A case for stronger IMF

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A Stronger IMFIMF was set up in the closing stages of World War II, Half a century has passed since then. The environment, economic status of dominant member states and world economic order in which it was set up initially has dramatically changed. The new economic order needs all the institutes and organization to align and adapt to the new purpose. The need of the day is IMF be strong.

He who rejects change is the architect of decay. The only human institution which rejects progress is the cemetery

— Harold Wilson

What does it Mean? WHY?

A stronger IMF will help provide the strong, credible, and transparent macroeconomic frameworks to provide the foundations of to stable and fulfilling world economy. It will also help to implement fair international codes with greater transparency. The availability of funds with the debated, accepted and morally justified democratically approved conditions with help eradicate the poverty, diseases and unhappiness of less fortunate public of the world.

Have jotted down few points… If you feel there are others do join in to point out.

Avoiding another global Economic Crisis– It is well known that IMF releases the funds attached with the conditions. In the past this has been debated too much and has been often in news for political reasons related to moral hazards, transparency, undermining economic performance in long run etc. However, my feeling is attaching conditions with the release of the funds is a good way of controlling economic failures. Off-course the conditions should be conducive to economic growth of region, transparent and aligned to interest of the people of the land. It should create win win situations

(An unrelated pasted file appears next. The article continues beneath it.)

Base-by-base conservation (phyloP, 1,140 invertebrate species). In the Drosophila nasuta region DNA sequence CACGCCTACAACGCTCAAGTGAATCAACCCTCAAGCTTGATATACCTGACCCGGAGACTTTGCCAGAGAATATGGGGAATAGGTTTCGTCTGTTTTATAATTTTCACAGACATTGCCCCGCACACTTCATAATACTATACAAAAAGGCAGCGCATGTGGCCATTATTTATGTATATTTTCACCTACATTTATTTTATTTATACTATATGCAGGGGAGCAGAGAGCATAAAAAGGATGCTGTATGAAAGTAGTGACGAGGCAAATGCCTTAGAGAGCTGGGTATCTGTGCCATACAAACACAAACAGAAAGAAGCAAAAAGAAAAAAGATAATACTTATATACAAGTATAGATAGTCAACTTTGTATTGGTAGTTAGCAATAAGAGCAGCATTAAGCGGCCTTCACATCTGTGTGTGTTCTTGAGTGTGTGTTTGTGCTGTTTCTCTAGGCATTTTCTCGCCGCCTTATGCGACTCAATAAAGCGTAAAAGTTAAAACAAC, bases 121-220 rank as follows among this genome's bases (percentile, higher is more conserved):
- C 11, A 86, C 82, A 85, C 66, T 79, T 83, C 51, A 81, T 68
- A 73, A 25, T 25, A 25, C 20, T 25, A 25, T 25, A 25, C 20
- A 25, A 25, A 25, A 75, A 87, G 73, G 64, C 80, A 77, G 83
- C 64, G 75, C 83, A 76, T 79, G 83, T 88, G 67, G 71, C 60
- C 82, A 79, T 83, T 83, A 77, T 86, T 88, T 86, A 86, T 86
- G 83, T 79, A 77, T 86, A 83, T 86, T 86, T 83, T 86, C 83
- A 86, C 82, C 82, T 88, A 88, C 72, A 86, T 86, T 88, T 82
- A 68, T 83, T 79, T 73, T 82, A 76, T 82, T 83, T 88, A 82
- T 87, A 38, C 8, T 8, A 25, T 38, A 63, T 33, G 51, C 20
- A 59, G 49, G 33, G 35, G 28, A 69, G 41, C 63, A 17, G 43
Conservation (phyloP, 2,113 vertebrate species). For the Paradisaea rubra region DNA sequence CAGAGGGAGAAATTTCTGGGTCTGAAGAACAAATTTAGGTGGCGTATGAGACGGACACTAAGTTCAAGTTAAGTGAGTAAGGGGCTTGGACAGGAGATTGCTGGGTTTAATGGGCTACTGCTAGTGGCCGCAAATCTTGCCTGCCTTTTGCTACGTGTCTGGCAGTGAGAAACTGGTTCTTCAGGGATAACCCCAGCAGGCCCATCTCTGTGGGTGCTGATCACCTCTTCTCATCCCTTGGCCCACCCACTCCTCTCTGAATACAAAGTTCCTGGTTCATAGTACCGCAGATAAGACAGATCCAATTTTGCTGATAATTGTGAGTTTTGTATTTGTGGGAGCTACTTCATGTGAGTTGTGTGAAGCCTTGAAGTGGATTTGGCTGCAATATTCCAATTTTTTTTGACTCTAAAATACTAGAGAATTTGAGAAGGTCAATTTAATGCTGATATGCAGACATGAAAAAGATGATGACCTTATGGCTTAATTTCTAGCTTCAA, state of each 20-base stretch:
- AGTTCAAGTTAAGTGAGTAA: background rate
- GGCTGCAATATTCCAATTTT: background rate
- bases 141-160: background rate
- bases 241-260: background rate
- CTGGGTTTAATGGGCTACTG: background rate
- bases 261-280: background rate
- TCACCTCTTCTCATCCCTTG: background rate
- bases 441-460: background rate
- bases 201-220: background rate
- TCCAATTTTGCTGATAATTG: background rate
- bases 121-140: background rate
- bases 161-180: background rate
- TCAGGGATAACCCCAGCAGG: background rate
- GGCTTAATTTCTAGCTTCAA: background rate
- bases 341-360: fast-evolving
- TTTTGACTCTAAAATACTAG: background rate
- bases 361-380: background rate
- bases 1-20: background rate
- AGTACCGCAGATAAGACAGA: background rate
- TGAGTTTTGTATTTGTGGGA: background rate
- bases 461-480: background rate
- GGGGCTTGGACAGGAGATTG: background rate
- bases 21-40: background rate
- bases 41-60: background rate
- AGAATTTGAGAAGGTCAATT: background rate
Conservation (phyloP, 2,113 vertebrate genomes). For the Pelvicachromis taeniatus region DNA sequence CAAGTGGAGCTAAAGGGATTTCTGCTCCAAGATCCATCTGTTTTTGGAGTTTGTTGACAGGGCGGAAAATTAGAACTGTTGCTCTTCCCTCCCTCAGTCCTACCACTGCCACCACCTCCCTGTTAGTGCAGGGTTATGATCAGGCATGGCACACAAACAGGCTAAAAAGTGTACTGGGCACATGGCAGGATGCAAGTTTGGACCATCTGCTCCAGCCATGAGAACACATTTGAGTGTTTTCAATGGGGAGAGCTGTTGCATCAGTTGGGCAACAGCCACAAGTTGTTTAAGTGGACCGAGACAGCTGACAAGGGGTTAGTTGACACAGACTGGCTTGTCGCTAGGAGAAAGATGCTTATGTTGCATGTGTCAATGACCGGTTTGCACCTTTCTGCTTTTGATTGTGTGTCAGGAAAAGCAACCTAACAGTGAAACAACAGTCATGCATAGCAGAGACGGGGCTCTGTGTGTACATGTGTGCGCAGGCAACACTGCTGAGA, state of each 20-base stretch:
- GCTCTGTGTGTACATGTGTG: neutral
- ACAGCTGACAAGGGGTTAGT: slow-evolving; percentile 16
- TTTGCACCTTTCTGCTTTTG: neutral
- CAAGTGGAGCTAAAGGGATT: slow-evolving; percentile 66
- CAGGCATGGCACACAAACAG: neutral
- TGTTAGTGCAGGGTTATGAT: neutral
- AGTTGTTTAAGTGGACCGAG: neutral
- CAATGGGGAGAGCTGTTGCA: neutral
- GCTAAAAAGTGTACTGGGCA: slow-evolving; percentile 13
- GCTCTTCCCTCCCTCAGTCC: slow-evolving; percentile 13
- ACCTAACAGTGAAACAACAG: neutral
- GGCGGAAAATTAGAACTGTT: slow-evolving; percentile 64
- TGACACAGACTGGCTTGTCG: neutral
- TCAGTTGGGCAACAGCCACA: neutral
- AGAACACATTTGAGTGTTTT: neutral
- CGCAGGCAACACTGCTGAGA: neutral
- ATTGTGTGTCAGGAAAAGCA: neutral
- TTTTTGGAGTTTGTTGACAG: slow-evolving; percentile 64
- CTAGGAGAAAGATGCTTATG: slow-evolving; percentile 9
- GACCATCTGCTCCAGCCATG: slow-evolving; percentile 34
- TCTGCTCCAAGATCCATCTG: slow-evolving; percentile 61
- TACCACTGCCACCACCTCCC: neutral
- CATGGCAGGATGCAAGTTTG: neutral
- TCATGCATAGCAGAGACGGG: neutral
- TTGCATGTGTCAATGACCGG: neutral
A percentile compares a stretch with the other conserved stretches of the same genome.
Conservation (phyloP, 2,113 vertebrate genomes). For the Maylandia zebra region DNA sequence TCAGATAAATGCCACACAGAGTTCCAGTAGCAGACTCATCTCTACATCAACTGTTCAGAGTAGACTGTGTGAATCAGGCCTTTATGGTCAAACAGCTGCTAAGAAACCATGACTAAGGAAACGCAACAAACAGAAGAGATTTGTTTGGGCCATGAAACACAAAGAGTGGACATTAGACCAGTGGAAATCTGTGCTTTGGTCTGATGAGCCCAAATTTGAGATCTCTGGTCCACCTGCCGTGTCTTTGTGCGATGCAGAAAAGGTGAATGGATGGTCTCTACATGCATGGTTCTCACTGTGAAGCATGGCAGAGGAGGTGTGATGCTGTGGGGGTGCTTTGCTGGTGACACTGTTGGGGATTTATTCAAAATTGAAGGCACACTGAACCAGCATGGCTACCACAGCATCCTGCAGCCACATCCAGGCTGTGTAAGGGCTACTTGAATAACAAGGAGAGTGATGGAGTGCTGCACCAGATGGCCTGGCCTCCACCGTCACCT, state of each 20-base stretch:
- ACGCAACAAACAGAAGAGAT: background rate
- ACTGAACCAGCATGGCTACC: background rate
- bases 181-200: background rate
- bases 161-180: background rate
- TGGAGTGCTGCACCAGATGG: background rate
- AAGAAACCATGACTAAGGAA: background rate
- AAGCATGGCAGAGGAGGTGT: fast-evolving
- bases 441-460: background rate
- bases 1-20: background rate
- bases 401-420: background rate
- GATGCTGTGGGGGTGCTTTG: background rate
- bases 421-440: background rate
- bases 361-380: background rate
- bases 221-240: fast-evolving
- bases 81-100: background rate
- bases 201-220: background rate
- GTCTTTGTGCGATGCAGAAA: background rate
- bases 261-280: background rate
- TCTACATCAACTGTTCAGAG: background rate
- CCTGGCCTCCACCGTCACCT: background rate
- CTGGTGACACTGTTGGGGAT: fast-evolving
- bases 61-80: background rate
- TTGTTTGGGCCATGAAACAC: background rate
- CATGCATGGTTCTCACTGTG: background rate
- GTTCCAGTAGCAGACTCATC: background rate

A new Financial system by IMF Currency– One of most talked about advantages of stronger IMF is to float an new currency. In the current state of affairs, IMF issues the SDR’s, as the in the recent G20 meet the members aggreed to float $ 250 b worth of SDR. However, the amount is too small as compared to Forex reserves held by developing countries. Also the SDR itself is derivative of US $, € Euro, £ pound and Yen. A stronger IMF may lead to new international currency with proper reference and weight-age to currencies other than $ and £ or may be to Gold.

The countries having huge reserves of forex will be benefited for removing risk to crash of US $.

Internationalisation of Financial Systems- Till date the IMF image is of pro developed nations, Asian countries in particular have preferred to rely on rainy-day funds they accumulate themselves, rather than borrowing from the fund. A better participated, balanced IMF will help internationalisation of Financial systems.  For instance, China with 2nd largerst GDP and fastest growing economy in abosolute terms, now has about 3% of the voting rights, far behind the United States, which holds over 16%, giving it de facto veto power on all major decisions. The Rwanda group, representing 24 Subsaharan African countries and some 225 million people, holds 1.39 % of the voting rights. The IMF needs to have a better structure to represent the changing world order in financial systems.
This seems to overly simplistic in words, but extremely difficult to execute. Fear of losing economic leadership or inability to control results amounting from structural changes in one of the largest financial institutions may make the dominant members of IMF delay or avoid the change. But I guess they need to learn from British Prime Minister

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